Situated in the country’s southeast, Campeche has long attracted day-trippers to its sorbet-colored streets, but its appeal has gone up a gear lately, with the refurbishment of 18th-century guesthouse Las Lupitas.
Both honoring the port city’s history and showcasing contemporary style, the five-key boutique is a stylish independent base unlike anything else on the local accommodation landscape.
Between hazy hours spent lounging in hammocks, visitors will find much to explore in this culturally rich destination. Founded in 1540, Campeche first made its mark as a major trading hub. The luxury goods passing through quickly made it the target of pirates, and a string of attacks wiped out almost a third of its population.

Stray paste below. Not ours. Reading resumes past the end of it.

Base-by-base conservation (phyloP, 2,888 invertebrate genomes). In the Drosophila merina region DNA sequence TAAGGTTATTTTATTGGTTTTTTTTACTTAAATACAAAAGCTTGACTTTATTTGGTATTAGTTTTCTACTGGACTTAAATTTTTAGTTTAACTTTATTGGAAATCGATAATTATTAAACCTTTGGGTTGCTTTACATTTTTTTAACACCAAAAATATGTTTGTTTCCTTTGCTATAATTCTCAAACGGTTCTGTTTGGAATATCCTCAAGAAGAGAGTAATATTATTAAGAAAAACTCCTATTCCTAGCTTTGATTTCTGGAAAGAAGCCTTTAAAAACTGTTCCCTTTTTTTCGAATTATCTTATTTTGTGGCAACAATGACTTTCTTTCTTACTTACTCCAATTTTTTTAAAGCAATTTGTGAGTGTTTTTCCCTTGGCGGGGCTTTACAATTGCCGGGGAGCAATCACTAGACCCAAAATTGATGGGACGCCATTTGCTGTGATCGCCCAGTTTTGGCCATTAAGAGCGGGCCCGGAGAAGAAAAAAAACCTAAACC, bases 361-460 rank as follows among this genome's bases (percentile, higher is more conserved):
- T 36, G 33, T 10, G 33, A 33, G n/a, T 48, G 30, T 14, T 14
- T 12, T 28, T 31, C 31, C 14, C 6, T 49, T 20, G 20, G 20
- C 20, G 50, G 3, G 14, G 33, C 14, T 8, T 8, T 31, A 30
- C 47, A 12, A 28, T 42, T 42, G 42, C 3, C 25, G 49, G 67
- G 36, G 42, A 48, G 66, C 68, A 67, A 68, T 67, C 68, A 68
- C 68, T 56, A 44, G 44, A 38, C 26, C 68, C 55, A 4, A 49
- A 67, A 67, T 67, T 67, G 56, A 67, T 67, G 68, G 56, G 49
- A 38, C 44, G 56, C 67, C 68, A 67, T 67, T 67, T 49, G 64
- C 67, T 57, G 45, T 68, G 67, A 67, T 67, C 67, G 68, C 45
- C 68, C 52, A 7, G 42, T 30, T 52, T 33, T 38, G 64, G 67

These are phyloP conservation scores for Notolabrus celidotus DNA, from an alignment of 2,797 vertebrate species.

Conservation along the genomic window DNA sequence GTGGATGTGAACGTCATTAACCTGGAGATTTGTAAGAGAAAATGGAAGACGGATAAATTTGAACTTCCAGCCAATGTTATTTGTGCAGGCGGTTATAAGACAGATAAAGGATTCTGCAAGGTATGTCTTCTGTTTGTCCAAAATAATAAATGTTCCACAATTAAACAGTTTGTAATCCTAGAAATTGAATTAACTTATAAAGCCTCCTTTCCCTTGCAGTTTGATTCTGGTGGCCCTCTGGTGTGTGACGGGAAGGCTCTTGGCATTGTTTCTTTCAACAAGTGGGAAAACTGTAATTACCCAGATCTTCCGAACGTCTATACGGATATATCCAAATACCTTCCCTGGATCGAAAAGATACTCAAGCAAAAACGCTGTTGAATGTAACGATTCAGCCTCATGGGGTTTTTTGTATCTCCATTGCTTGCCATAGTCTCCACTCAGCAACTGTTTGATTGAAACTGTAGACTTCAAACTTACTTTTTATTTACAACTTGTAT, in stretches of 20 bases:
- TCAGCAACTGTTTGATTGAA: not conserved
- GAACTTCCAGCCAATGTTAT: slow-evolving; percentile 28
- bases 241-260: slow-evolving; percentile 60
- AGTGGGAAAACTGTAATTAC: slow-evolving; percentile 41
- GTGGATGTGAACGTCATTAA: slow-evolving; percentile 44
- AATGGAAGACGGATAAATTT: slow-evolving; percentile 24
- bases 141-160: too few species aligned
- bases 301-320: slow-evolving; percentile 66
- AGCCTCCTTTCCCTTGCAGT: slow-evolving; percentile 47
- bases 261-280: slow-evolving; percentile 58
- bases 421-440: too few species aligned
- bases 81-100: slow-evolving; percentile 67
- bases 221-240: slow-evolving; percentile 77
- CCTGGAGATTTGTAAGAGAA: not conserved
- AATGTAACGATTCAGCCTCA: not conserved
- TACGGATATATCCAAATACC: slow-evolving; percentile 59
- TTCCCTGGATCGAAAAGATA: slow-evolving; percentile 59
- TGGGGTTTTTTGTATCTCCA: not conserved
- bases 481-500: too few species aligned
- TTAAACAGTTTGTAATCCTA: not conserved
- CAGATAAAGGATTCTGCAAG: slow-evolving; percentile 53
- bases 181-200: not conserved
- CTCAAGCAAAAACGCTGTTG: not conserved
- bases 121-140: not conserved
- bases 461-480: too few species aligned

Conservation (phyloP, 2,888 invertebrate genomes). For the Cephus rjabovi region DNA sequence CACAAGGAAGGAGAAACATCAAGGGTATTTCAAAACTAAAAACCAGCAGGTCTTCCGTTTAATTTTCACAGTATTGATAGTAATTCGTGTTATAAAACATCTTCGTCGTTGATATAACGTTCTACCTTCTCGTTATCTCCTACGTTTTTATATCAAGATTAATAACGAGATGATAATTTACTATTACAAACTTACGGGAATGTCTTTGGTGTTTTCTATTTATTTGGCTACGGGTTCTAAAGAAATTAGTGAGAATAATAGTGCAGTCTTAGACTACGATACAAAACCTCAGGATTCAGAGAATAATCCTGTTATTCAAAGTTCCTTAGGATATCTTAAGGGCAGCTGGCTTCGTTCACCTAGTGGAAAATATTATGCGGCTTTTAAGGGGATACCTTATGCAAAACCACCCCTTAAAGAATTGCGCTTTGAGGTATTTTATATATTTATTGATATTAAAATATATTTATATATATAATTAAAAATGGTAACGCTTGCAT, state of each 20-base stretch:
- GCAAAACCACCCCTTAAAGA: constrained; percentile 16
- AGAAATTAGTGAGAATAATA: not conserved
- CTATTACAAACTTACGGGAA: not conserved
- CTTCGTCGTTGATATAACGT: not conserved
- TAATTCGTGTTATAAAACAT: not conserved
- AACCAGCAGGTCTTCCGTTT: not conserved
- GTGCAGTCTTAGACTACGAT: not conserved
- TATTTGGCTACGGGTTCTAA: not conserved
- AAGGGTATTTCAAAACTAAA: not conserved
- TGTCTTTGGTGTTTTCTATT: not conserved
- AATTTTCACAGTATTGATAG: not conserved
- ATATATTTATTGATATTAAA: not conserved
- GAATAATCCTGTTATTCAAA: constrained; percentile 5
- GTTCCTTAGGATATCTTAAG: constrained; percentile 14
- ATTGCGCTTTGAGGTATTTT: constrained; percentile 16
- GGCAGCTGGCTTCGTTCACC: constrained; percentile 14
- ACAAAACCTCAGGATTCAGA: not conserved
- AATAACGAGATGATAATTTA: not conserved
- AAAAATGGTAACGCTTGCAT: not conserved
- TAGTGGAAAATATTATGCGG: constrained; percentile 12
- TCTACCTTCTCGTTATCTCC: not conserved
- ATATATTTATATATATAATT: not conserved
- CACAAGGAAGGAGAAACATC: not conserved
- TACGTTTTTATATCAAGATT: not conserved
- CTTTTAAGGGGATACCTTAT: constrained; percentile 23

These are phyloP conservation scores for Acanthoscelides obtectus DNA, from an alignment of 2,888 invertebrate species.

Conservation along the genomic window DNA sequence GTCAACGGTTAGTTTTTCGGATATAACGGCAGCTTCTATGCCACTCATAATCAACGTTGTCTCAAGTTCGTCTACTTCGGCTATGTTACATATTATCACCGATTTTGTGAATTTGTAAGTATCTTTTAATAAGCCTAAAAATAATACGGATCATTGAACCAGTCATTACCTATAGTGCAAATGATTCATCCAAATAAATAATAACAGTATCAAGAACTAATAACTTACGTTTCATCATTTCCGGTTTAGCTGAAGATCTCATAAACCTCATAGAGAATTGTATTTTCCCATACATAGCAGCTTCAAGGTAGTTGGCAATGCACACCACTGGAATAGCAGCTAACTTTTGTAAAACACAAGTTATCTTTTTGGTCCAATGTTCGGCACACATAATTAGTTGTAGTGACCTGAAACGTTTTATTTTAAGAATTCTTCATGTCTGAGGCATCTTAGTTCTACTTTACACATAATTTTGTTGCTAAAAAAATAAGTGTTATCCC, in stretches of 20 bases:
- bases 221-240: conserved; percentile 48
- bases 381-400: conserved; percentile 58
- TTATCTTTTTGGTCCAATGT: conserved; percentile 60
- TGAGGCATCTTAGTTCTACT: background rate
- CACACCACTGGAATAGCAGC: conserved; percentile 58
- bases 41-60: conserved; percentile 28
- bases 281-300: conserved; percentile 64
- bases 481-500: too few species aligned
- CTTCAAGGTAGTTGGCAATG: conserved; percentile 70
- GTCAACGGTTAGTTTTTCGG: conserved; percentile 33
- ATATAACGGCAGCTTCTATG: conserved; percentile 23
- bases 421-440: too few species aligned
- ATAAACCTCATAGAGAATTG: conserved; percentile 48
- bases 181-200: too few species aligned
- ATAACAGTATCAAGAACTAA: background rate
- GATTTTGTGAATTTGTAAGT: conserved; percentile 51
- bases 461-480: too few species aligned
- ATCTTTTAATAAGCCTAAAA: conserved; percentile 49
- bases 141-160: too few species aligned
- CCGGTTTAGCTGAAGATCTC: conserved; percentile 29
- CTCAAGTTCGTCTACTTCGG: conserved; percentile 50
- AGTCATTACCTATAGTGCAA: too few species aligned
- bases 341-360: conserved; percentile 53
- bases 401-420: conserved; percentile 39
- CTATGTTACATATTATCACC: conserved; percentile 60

Designated a Unesco World Heritage site in 1997, the city is home to two preserved fortresses encircled by crumbling walls. Get to grips with its turbulent past at the Fort of San José Museum, which perches at the highest point of Campeche. On display in its gallery space is an impressive collection of artifacts recovered from sunken ships.